Thursday, May 07, 2009

Karasawa Hitoshi / The Homunculus at the Heart of Thought




I've always been fascinated by objects in the shape of other objects, particularly objects shaped like parts of the body -- faces, feet, eyes, etc. I've a pencil sharpener that is shaped like a nose (you put your pencil up one nostril to sharpen it.) I think it says something about our relationship with the world, with matter in general. It says something about how we see, how we conceptualize our world. Perhaps there is genetic programming that sees matter as alive, as animate, as animal. We can see in other ways, perhaps but there is part of our brain that tends towards this paradigm. We have a sensory homunculus, but also a perceptual one.

The above picture is a snap of a garbage pail in one of my parents' bathrooms. I've always had a shine for the implicit metaphor of this heart-shaped garbage pail, filled with garbage and, frankly, enjoy throwing junk into it.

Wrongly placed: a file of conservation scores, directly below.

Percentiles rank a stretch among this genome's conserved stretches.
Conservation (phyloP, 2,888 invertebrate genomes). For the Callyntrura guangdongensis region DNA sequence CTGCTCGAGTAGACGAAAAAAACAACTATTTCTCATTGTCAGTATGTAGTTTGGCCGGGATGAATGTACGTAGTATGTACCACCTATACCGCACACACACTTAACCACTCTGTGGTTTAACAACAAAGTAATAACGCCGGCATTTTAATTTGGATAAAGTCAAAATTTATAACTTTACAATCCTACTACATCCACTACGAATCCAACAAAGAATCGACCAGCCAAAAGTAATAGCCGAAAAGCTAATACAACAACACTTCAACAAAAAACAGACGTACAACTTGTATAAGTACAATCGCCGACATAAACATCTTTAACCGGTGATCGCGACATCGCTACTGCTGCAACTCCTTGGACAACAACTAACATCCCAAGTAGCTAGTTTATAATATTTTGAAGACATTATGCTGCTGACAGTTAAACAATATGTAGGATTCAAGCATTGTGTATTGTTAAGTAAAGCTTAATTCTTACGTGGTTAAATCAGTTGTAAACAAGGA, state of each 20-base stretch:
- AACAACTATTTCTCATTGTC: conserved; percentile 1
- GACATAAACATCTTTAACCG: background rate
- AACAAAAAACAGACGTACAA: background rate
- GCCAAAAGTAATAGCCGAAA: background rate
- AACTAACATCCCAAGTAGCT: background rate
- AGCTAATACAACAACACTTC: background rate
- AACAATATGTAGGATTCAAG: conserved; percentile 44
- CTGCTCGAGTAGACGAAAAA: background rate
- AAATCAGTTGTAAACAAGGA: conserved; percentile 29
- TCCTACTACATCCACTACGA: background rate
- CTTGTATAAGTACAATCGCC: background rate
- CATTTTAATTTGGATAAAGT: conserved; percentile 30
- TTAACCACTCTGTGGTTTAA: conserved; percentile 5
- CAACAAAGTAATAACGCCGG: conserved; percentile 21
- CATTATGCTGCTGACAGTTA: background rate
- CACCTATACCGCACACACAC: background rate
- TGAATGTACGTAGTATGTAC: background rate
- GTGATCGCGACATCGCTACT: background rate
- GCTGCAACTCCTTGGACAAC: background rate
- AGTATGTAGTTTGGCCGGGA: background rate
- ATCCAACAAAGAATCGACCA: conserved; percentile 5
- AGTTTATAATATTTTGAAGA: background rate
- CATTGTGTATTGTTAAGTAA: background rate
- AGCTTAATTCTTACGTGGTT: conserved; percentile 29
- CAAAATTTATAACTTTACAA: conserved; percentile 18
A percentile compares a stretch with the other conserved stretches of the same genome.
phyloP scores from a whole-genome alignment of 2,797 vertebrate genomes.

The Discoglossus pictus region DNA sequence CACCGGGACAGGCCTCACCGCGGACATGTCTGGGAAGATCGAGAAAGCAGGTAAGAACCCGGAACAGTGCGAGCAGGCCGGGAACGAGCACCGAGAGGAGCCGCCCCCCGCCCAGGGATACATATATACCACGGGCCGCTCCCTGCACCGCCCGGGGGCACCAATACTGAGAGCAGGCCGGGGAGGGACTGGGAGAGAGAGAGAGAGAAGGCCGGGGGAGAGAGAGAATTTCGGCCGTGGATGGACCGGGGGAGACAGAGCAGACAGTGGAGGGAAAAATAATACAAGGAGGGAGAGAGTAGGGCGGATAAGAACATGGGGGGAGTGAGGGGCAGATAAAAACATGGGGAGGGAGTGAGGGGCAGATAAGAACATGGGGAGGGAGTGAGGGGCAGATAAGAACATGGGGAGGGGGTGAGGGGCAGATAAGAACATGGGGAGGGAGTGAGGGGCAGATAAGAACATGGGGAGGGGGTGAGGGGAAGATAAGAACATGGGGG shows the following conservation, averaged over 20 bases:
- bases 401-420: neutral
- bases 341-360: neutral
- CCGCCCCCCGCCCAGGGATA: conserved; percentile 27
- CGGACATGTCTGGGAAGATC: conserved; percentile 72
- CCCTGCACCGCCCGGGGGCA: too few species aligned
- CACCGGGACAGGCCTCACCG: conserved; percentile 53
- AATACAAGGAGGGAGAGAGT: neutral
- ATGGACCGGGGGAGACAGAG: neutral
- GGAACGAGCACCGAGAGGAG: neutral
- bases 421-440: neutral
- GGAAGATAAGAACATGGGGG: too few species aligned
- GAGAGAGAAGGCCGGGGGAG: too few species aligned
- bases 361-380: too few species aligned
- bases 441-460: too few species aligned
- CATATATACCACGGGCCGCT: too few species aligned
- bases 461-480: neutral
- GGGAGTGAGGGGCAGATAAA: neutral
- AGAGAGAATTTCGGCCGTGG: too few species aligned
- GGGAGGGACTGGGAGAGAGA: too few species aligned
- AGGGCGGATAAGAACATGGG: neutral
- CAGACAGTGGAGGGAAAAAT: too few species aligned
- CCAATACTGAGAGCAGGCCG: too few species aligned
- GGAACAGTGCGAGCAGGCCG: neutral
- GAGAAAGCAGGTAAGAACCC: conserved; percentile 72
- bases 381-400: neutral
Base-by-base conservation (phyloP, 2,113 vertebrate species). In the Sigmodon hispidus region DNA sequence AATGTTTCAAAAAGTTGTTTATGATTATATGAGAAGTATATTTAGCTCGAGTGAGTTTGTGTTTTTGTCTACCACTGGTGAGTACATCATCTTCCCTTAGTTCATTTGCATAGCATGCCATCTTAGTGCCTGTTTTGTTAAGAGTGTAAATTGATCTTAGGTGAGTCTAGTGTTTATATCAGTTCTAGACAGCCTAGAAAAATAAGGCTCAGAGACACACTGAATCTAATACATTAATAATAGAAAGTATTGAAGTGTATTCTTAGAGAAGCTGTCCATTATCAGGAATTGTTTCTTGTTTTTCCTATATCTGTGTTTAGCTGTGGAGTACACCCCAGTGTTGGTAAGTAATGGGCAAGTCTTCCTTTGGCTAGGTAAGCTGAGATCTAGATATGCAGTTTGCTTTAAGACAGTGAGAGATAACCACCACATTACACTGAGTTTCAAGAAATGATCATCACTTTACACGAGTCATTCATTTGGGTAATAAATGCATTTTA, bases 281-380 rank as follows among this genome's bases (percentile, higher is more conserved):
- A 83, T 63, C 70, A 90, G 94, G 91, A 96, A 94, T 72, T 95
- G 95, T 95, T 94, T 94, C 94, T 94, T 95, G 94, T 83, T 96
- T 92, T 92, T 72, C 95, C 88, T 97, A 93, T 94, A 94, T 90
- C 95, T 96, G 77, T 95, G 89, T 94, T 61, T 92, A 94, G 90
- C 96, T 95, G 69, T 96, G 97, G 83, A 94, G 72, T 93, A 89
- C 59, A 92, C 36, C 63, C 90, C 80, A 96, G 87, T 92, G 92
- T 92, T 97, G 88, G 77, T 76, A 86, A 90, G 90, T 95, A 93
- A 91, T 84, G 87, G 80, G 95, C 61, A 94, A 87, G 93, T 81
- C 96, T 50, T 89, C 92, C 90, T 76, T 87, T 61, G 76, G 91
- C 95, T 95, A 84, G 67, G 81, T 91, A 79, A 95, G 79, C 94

The image of the man's face is from a poster advertising a retrospective exhibition of the great Japanese printmaker Karasawa Hitoshi, something I picked up when I was in Japan a few years ago. I love the birds that are wisps of hair, the surf that is face. (You might have to click on it to enlarge it to see these beautiful, intricate details.)The natural world maps onto the perceptual homunculus.

2 comments:

J. Mae said...

Beautiful post. The Hitoshi reminds me of the photographs Ozawa took of airports, walled cities and grand shrines. Old photos I saw in Japan...

gary barwin said...

Thanks. I'll have to check out the Ozawa photos. I was only in Japan (Tokyo) for a couple of days, but it was amazing. Of course, I was looking through some kind of weird Basho / Haruki Murakami / Zen / alt culture / koto shakuhachi / avant garde music filter. The concatenation of Japans that a Western writer/composer might accumulate.